Katy Chapman, Instructor:

This interesting and different time has me using most of the practice tools in my tool belt! On top of regular stress, I’ve been dealing with the need for a large home repair and other household issues. I’m making sure to practice lots of self-care—making and sharing good food with my family is a very nourishing practice for me. I’m also making sure I get good rest and daily hikes, exploring new trails almost every day. This is helping me manage my parenting, work, and related schedules.

As far as formal practice, I have been doing a lot of focus practice, often on the breath or on the sound of birds (a love I share with my son). I have been using the “Sweetheart” practice to give myself compassion, and using body scans and lovingkindness phrases surrounding sleep. And I’ve been using the STOP Practice for sure, for times of difficulty with others. 

I’m so grateful to have my mindfulness tools and to be more present now, for myself and my family, both in times when the going is rough and in times of joy and delight.️

Lori Schermers, RD, Instructor:

“Mindfulness is another voice to listen to besides the one in our heads,” is a statement I often share when teaching. This has held especially true for me these past couple weeks as I navigate the fear, sadness, and many changes related to the pandemic. 

Listening to more guided meditations in my meditation practice has been supportive for me in many ways. Having a soothing voice to listen to allows me to focus my attention when I am feeling more distractible. 

I appreciate the sense of connection with others. While I would never have wished for this situation, I have never previously experienced the depth of common humanity I have felt over the past couple weeks. When overwhelmed by strong emotions, knowing everyone is in this together is soothing to me.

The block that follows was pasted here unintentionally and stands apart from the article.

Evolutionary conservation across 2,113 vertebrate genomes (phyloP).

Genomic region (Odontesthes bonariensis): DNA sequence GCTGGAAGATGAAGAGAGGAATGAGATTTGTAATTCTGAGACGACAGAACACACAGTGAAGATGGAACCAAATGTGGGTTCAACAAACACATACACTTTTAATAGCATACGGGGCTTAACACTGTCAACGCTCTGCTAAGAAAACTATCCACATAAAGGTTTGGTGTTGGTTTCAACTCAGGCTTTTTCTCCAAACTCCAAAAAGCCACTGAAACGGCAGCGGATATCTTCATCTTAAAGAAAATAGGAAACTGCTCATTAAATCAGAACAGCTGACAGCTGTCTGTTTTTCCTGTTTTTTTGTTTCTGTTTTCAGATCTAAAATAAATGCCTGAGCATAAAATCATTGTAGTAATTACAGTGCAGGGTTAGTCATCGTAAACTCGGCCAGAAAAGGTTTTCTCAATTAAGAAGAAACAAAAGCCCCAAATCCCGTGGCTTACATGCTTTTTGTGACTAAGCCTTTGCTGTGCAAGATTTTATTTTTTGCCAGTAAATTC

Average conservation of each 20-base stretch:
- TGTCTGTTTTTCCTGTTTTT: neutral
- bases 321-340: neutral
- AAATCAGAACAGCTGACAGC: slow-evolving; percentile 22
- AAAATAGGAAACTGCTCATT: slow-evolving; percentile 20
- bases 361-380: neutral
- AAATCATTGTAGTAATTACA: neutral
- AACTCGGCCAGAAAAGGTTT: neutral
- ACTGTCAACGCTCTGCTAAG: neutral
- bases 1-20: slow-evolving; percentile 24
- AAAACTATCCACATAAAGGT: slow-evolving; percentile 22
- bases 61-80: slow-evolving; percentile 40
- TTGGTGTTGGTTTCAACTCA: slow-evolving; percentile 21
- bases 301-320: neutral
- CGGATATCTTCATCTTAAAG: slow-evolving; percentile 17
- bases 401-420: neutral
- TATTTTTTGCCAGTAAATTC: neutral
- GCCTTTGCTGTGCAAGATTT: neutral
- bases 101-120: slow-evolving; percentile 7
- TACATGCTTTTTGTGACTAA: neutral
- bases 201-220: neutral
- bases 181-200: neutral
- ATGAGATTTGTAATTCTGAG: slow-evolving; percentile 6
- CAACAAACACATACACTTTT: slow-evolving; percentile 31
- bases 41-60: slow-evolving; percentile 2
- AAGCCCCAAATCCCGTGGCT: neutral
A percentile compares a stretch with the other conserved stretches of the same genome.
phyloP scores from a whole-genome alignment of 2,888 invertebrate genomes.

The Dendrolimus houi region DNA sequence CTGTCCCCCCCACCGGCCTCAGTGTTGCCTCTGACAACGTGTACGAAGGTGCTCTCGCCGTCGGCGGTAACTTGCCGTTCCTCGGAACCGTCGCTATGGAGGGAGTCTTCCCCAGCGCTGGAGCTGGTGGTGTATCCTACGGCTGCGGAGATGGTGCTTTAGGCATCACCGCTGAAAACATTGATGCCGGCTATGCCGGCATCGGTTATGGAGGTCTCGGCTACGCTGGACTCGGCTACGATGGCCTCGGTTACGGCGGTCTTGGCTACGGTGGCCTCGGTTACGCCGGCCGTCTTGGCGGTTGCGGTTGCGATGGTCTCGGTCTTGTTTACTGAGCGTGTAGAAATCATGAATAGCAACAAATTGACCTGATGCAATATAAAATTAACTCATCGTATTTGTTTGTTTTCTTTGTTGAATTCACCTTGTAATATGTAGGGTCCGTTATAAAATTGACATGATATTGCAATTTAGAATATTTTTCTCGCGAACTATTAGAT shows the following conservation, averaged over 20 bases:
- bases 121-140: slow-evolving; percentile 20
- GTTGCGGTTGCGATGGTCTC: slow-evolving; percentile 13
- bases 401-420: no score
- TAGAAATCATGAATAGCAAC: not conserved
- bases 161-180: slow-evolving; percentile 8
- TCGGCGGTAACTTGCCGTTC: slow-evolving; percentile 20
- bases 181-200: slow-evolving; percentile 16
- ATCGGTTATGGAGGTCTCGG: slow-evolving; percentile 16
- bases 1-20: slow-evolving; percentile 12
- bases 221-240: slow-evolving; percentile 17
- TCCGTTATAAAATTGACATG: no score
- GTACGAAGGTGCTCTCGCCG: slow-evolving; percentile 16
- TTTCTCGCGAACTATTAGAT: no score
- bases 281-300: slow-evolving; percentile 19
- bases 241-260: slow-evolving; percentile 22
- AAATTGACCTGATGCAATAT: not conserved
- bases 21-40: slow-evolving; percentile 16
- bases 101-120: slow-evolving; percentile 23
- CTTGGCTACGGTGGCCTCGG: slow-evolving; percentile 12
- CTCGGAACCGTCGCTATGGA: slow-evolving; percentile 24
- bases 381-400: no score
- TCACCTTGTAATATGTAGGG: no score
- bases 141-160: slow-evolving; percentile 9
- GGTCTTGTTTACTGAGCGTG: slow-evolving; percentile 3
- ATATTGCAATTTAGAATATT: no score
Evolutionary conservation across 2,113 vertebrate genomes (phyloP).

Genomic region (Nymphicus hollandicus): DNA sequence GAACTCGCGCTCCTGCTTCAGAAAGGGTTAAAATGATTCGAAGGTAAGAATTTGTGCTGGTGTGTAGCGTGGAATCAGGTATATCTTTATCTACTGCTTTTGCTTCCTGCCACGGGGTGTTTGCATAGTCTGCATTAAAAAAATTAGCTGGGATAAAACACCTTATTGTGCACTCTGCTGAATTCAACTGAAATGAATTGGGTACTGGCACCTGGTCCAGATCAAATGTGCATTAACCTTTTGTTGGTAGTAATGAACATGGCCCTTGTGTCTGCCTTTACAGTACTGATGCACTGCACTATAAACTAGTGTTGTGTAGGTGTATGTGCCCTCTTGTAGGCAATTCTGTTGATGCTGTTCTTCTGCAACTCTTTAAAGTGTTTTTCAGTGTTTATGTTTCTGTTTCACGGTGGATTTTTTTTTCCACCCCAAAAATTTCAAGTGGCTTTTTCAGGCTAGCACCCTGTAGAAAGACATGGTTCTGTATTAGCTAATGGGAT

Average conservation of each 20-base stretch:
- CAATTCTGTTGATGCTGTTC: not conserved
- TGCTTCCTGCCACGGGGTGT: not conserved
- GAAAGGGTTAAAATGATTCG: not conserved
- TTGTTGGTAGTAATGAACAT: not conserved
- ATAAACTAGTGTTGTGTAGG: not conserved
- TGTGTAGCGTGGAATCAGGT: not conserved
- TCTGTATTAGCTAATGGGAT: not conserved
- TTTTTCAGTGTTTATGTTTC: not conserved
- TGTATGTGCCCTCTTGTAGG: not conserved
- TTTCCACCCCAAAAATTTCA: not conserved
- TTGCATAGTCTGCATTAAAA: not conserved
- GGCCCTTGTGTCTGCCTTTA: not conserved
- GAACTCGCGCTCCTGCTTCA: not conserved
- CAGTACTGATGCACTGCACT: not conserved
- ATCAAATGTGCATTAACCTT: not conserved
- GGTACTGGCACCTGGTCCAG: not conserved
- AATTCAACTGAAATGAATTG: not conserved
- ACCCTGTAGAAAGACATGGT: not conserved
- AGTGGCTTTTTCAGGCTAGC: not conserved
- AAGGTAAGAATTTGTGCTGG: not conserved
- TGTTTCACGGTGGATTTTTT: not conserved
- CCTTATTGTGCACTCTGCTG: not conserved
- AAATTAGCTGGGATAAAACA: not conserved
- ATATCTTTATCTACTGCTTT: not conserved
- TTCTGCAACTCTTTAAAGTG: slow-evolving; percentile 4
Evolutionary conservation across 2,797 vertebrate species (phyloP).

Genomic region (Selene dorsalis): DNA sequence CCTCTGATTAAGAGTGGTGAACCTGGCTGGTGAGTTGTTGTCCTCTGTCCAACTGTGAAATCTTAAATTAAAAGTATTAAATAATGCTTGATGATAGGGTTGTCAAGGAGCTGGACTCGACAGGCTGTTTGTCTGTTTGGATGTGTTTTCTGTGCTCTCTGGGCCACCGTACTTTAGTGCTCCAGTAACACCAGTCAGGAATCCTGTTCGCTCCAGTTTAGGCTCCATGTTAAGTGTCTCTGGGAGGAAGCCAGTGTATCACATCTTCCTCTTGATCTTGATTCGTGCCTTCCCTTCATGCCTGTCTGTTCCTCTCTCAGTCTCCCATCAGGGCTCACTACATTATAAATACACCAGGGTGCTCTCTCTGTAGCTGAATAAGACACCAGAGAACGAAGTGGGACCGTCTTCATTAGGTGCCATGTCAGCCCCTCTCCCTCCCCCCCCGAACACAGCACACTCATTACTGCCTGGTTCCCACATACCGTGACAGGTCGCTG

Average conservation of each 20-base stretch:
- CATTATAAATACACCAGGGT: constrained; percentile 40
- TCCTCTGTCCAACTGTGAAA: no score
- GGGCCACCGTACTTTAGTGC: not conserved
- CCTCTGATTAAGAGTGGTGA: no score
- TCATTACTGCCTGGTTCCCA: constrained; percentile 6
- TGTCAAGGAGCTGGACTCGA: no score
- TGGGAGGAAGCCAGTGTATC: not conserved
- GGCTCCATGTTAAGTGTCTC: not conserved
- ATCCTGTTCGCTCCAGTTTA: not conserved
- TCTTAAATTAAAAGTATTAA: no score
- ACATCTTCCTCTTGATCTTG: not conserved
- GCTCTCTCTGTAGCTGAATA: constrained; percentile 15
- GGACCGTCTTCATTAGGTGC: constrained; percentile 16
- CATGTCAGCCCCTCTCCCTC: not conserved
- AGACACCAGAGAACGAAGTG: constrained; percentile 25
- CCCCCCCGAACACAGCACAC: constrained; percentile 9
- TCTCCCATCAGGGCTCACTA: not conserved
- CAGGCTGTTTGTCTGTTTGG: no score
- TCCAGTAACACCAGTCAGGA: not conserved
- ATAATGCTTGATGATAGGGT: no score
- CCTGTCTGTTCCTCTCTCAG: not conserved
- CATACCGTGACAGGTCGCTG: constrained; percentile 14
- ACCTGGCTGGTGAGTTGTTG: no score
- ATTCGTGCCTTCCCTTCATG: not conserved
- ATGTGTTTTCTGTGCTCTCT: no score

I love cooking, yoga, and being outdoors. Appreciating the opportunity to do things I enjoy in a more leisurely way has been settling for me. Savoring time with family and friends has also brought me much joy amidst the angst. 

May you care for yourself with JOY. 

Finding Your Own Way Through

While there are common threads in how each of us has met these circumstances, our practices look different, according to our individual values and needs. We’d like to share again: There is no right way to see your way through this time, and even what works for you personally might look different from one day to the next, or even moment to moment. Now more than ever, we will benefit from listening to our inner guidance to hear what our next step is. Taking even a moment to be still and present with your breath will unlock the path to your own ease during the storm. 

Please let us know what is helping you get through this moment in time! Share your practice on our Facebook Pageyou never know who you might inspire or support. And if you aren’t quite sure what works for you yet, join mindfulness organizations from across Michigan for free online guided meditations throughout the month of April. Or head over to our new YouTube Channel for a few of our favorite, short meditations. 

We are here for you!